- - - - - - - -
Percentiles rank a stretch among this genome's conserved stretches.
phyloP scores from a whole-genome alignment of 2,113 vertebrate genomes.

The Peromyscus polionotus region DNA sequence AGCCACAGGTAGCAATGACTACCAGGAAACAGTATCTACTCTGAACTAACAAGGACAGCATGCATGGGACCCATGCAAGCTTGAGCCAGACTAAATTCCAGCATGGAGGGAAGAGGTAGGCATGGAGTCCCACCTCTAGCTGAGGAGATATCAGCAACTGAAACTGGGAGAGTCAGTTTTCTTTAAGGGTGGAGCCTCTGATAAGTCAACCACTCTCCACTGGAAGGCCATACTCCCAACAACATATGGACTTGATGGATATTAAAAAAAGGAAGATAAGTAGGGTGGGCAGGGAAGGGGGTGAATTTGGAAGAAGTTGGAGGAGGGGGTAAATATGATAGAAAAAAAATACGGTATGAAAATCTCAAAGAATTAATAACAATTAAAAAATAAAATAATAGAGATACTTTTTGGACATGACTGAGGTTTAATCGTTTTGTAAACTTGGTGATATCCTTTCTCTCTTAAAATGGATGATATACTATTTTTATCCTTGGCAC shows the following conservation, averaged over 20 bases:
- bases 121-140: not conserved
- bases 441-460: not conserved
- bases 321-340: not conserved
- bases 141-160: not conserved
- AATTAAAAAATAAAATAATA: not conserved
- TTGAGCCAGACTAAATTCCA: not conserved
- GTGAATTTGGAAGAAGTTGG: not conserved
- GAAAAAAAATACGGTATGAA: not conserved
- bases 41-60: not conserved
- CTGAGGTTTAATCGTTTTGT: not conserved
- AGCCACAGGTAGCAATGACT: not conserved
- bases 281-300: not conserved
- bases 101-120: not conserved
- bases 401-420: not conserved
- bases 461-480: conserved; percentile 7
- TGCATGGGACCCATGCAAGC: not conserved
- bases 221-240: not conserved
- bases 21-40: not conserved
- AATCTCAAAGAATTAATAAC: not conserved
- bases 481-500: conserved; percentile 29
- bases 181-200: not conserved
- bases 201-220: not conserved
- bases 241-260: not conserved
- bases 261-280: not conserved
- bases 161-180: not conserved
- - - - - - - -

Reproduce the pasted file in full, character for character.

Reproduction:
Percentiles rank a stretch among this genome's conserved stretches.
phyloP scores from a whole-genome alignment of 2,113 vertebrate genomes.

The Peromyscus polionotus region DNA sequence AGCCACAGGTAGCAATGACTACCAGGAAACAGTATCTACTCTGAACTAACAAGGACAGCATGCATGGGACCCATGCAAGCTTGAGCCAGACTAAATTCCAGCATGGAGGGAAGAGGTAGGCATGGAGTCCCACCTCTAGCTGAGGAGATATCAGCAACTGAAACTGGGAGAGTCAGTTTTCTTTAAGGGTGGAGCCTCTGATAAGTCAACCACTCTCCACTGGAAGGCCATACTCCCAACAACATATGGACTTGATGGATATTAAAAAAAGGAAGATAAGTAGGGTGGGCAGGGAAGGGGGTGAATTTGGAAGAAGTTGGAGGAGGGGGTAAATATGATAGAAAAAAAATACGGTATGAAAATCTCAAAGAATTAATAACAATTAAAAAATAAAATAATAGAGATACTTTTTGGACATGACTGAGGTTTAATCGTTTTGTAAACTTGGTGATATCCTTTCTCTCTTAAAATGGATGATATACTATTTTTATCCTTGGCAC shows the following conservation, averaged over 20 bases:
- bases 121-140: not conserved
- bases 441-460: not conserved
- bases 321-340: not conserved
- bases 141-160: not conserved
- AATTAAAAAATAAAATAATA: not conserved
- TTGAGCCAGACTAAATTCCA: not conserved
- GTGAATTTGGAAGAAGTTGG: not conserved
- GAAAAAAAATACGGTATGAA: not conserved
- bases 41-60: not conserved
- CTGAGGTTTAATCGTTTTGT: not conserved
- AGCCACAGGTAGCAATGACT: not conserved
- bases 281-300: not conserved
- bases 101-120: not conserved
- bases 401-420: not conserved
- bases 461-480: conserved; percentile 7
- TGCATGGGACCCATGCAAGC: not conserved
- bases 221-240: not conserved
- bases 21-40: not conserved
- AATCTCAAAGAATTAATAAC: not conserved
- bases 481-500: conserved; percentile 29
- bases 181-200: not conserved
- bases 201-220: not conserved
- bases 241-260: not conserved
- bases 261-280: not conserved
- bases 161-180: not conserved